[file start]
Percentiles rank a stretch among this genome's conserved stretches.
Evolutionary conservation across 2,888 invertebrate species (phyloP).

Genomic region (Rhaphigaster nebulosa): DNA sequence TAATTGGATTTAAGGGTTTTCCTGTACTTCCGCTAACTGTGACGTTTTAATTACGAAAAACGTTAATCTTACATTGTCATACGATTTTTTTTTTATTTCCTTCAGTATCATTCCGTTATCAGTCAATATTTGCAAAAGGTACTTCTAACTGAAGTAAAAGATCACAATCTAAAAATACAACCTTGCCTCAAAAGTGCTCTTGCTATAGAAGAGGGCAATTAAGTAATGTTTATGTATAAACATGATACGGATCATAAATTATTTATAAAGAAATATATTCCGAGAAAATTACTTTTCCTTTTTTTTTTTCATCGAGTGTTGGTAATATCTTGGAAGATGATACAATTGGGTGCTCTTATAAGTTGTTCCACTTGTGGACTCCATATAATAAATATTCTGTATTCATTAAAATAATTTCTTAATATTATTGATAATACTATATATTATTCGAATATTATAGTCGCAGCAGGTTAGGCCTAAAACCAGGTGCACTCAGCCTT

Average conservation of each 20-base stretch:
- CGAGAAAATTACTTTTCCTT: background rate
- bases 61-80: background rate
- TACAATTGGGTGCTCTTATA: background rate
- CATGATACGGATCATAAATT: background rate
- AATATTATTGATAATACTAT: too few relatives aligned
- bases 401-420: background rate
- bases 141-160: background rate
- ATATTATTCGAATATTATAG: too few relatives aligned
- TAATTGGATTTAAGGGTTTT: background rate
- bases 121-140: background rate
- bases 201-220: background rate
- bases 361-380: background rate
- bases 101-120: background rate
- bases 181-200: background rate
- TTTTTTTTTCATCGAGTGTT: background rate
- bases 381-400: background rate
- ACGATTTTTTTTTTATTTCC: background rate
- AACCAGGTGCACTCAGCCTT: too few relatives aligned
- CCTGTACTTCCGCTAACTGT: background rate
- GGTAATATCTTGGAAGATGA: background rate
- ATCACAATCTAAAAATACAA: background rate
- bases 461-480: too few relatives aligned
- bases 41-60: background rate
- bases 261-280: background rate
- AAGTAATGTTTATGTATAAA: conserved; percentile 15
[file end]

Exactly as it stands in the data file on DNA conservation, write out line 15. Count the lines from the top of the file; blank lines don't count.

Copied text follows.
- bases 201-220: background rate